– So all this is anachronistic?
– Without question. The Church needs once again to become the totality and unity of all church communities and brotherhoods, gathered together in love, rather than rigidly bound together by territorial principals or one or another form of state governance and societal organization. Such a unity in love of independent communities is both possible and necessary, but of course it requires a great amount of work – first and foremost in terms of educating all the people of the church, so that every Christian clearly understands what community he is a member of, for whom he is responsible, what he does within the church, what he is striving for and what he is rejecting or turning away from in life. This is exactly what we do not have now, unfortunately, and which we absolutely need to have. It’s obvious that we can’t achieve such a thing overnight, or in a single year. There will need to be – and there will always be – intermediate forms, and we can expect the co-existence of forms which have been proven over the many centuries of church history and others, which will appear anew.
– So the hierarchy should prepare the church for this transition into a new reality?
– Yes. Both the hierarchy and all responsible people within the church should prepare her for rebirth and for a new organizational process, for new life under new conditions.
1 Constantinian Era – a period in church history which lasted from the mid 4th c. until the early 20th c., and is named for the first Christian emperor, Constantine the Great (approx.. 272-337), after whose time Christianity became the state religion of the Roman Empire. As the church grew in numbers and became more centralized and unified in terms of structure, the Constantinian Era came to be characterized by a blurriness in understanding relating to church membership and by a shift in emphasis in the direction of ritual and cult, which is uncharacteristic for Christianity.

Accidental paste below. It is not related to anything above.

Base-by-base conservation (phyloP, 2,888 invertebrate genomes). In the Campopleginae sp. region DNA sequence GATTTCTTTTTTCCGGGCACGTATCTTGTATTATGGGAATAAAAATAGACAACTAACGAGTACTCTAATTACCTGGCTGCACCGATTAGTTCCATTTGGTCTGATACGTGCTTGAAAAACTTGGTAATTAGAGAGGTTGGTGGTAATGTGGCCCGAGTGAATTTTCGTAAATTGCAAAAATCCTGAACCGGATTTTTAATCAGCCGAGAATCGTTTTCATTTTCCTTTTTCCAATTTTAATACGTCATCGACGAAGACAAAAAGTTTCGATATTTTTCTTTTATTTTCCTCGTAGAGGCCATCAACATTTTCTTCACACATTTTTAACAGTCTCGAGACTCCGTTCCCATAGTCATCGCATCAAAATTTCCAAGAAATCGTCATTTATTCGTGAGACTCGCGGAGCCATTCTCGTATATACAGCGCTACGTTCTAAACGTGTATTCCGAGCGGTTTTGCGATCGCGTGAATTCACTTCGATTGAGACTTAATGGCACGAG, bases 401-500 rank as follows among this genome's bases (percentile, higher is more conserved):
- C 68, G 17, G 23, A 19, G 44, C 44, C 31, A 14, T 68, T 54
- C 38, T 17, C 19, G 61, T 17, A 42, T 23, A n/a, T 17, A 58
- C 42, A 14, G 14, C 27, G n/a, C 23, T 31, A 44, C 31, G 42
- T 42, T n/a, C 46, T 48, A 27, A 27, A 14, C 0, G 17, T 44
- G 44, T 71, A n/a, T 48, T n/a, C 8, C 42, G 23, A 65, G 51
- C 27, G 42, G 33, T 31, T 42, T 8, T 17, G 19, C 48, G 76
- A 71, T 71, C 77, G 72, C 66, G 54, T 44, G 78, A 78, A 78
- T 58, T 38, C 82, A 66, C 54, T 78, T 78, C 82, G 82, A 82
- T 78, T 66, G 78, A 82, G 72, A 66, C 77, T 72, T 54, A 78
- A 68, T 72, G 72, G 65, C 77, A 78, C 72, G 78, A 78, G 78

2 Territorial-parish (diocesan) model – a model of church structure, in which the church gathering is tied to a particular geographical location (place). The Local church is made up of regional diocese, which are further broken down into regions or deaneries, in each of which there are parishes within the limits of the regional city and in rural villages.
3From the word “diocese” (from the Greek διοίκησις – management) – an urban and administrative unit in the Roman Empire.
4 Eucharistic Ecclesiology presupposes that the border of the church assembly is the same as the borders of the assembled people of God (laity – from the Greek word λαός – the people of God), thereby including all who regularly and responsibly participate in the main Eucharistic prayers of the church. The concept of Eucharistic ecclesiology was proposed in the 20th century by a leading Russian theologian and priest, Nikolay Afanasiev, who worked in emigration.
5Community-brotherhood ecclesiology takes the gospel assembly of apostles as its prototype. It is a spiritual family of brothers and sisters – established in Christ to God the Father – who “were together and held everything in common” (Acts 2:44)
6 Clerical (clericalist) model – a model of church structure in which the central authority and power are in the hands of the church hierarchs, rather than all the people of the church, each of which, according to scripture (1 Peter 2:9) bears the dignity of king, priest and prophet.